The Indigo Anchor Story
On a cold smoky night in early February 2013, Ben Baran trudged through the ice and slushy mud across his base in Kabul, Afghanistan to attend a free guitar lesson from Chris Everett who offered his services pro-bono every week to an international cohort of military men and women. It turned out that making music with guitars and being on the same base in Afghanistan weren't the only commonalities between them. They quickly learned that they shared a passion for using their smarts to help organizations get better and faster. Their shared appreciation for the science and art of business excellence and guitars solidified a friendship and professional relationship which lives on with Indigo Anchor.
Fast forwarding to 2018, Ben introduced Chris to entrepreneur and consultant Kelsey Pytlik, who joined the team. Also in 2018, Emma Everett, a sales and marketing consultant, joined as well. Every member of the Indigo Anchor team has unique areas of expertise, a shared set of core values, and a passion for improving organizations.
The Indigo Anchor Framework™
Indigo Anchor has found that companies benefit greatly from a hands-on approach toward transforming--and accelerating--their product development and innovation combined with complementary support to the executive team and supporting functions. Organizations have a tremendous amount of efficiency to be gained and creative energy to be unleashed through the principles of agile, scrum, and related methods. Indigo Anchor clients find they are moving faster, becoming more innovative, and reaching goals more easily as a direct result from a tailored boots-on-the-ground engagement. Learn more.
The Indigo Anchor Name
Indigo Anchor’s founding team sought a name that was unique, that signaled their passion for innovation and creativity, and simultaneously communicated the stability and confidence that well-built organizations provide.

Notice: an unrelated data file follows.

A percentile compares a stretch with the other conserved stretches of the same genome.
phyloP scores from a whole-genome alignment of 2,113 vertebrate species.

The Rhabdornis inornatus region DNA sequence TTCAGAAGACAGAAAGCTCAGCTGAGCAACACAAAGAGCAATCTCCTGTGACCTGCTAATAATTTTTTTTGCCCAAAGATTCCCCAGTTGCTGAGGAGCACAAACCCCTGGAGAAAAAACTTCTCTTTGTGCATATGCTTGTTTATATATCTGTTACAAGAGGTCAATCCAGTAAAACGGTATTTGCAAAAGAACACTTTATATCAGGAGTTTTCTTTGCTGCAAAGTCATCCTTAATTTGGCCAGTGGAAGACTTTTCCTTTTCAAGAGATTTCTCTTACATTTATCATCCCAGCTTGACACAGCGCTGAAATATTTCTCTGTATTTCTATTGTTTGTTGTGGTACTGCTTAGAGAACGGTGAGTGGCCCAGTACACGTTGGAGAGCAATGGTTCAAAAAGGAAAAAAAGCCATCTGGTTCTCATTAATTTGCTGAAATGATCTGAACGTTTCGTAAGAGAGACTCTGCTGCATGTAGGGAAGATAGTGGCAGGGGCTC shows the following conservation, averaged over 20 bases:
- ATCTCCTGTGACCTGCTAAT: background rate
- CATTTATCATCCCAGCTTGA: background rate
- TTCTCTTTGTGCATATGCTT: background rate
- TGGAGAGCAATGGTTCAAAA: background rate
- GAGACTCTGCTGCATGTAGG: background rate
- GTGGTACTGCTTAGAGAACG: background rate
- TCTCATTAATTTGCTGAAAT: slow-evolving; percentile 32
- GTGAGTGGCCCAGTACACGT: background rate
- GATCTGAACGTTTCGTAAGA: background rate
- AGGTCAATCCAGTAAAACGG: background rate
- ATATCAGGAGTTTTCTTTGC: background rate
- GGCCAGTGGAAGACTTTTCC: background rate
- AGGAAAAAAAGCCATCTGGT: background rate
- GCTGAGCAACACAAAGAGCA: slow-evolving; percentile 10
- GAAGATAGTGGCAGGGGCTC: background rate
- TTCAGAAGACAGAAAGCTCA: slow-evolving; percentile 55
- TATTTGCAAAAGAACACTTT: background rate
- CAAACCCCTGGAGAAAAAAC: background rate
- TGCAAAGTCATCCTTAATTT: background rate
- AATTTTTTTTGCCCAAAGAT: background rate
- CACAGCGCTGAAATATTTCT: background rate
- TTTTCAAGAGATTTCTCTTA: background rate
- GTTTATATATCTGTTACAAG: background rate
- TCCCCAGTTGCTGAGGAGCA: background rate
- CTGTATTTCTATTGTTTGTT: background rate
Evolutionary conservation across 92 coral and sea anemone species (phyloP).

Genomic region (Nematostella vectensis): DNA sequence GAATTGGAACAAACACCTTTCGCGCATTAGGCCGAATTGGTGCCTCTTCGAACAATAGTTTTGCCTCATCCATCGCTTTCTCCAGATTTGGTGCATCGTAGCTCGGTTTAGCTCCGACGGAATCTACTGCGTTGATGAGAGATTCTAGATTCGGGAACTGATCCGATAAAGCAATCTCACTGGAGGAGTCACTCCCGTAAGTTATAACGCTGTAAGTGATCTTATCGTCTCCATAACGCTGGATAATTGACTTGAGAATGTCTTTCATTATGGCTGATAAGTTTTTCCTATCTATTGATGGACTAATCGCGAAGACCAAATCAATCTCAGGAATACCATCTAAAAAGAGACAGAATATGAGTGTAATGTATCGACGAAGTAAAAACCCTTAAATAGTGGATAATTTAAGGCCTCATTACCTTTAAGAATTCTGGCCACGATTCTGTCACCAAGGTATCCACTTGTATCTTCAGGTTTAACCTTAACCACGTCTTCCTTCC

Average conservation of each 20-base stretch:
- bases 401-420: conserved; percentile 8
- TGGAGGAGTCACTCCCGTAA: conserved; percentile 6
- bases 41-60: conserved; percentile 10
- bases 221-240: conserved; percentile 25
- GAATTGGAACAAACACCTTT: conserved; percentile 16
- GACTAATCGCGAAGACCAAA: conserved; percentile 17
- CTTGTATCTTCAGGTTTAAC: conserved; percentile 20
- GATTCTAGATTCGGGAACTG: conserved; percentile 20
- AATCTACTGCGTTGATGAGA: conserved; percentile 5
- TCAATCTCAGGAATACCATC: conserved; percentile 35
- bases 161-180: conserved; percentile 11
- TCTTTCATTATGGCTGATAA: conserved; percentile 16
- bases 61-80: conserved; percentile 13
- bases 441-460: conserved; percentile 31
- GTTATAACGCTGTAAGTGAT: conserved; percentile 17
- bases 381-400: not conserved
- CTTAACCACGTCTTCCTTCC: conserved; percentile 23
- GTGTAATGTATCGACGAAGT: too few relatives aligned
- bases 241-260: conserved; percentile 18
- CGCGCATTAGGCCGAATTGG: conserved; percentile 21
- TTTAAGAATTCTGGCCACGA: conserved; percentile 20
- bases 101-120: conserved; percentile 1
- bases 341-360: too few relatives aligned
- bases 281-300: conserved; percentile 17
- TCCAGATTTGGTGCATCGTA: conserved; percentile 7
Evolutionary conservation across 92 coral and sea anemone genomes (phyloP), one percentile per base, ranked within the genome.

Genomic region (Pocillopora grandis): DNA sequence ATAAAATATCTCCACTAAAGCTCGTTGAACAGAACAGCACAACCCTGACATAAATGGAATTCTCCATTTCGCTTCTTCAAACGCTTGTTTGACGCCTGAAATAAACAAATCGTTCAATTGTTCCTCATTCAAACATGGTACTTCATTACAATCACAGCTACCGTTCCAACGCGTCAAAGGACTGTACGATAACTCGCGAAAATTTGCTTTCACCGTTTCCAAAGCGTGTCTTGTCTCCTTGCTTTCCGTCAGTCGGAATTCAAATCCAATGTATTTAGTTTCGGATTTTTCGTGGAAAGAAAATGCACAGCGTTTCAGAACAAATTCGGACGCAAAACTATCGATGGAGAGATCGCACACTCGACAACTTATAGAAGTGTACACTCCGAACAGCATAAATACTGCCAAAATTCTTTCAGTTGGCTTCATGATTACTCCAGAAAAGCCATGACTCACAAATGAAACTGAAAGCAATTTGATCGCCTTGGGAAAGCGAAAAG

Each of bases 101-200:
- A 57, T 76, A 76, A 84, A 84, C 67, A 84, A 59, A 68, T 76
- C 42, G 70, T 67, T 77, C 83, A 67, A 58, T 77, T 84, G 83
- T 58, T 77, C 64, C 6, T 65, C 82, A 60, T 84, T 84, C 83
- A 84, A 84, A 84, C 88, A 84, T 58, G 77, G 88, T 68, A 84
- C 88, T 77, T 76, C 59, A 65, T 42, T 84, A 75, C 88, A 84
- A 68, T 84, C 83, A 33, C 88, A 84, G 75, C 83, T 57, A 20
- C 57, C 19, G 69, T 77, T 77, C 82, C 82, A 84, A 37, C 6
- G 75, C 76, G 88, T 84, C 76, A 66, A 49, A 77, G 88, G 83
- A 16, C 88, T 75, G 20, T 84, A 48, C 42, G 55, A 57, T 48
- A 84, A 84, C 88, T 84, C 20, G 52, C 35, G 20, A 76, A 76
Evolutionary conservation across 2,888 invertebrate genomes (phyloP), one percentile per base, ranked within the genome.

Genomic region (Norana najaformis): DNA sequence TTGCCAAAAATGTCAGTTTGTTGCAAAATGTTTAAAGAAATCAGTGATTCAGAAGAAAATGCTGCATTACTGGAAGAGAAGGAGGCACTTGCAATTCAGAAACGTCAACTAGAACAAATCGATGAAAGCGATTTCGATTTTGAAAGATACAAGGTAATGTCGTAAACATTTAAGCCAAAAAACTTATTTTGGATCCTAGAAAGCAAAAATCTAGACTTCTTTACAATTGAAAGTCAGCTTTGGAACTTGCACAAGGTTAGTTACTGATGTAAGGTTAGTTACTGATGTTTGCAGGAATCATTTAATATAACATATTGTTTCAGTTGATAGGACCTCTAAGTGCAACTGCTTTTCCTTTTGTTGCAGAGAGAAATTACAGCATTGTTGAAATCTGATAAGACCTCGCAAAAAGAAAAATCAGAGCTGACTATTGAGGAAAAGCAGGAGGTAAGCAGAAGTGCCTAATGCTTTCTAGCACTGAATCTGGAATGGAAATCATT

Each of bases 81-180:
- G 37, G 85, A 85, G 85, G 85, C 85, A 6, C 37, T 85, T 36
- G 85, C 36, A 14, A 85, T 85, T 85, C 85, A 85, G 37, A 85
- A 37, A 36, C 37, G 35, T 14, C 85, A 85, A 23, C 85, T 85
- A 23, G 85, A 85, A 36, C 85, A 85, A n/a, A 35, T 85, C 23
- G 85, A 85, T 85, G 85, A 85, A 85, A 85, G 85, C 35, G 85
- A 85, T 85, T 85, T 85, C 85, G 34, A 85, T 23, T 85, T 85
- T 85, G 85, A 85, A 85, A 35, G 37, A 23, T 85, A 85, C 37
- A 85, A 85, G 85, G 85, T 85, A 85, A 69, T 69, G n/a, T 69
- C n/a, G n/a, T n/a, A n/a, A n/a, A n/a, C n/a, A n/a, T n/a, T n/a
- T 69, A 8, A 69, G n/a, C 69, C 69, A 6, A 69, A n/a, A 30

Indigo is a prized color with a rich history, a widely sought-after dye used by civilizations around the world for centuries. It is often associated with creativity, and for Indigo Anchor, it serves as a metaphor for what all organizations seek--the ability to pioneer, to find ways to do things better.
Anchors are compelling--they provide an independent way for ships to stabilize themselves, and when properly placed, they keep the ship from moving into danger. Similarly, organizations must have points of stability, ways in which they can maintain a sense of direction and order despite the stormy seas of their environments.
Indigo Anchor Values
Doing what we say and staying true to what we believe is the foundation of how we operate. This means we are transparent with each other and with our clients. It means we are intellectually honest; we critically analyze ourselves and the situations our clients face. We recognize that organizations often do not benefit from faddish "silver bullets." Rather, building better employees, leaders, and organizations best occurs through the consistent application of tried-and-true principles and smart experimentation over time.
The world of work continues to evolve, so the best leaders and organizations continually learn and innovate. We do not think change should happen simply for the sake of change. But the creation of original and useful processes, services, or products is what keeps organizations moving forward relative to their competitors. And this is not only a value that we encourage through our work with clients; we practice what we preach through consistently scanning for better ways to operate internally and better ways to promote our clients' success.
Work is a big part of life, and life is short. And the satisfaction we have with our work influences both our personal well-being and the satisfaction we have with our lives overall. As such, it is hard to overestimate the value of doing work that has deep meaning and motives that are purpose-driven. We see what we do for our clients as highly meaningful--we take their successes (and failures) very personally. We also know from research and experience that organizations work better when people can connect their work to something significant beyond themselves.
happiness & humor
From shared meaning and purpose, happiness and high-quality relationships emerge. We care about each other. We treat each other and our clients with empathy, seeking first to understand and then to help. We know that work and life can be stressful. And we know that being there for each other and our clients as a means of both direct and indirect support can make a big difference. Camaraderie and laughter--when combined with mutual striving toward difficult goals--are key elements of high-performing teams.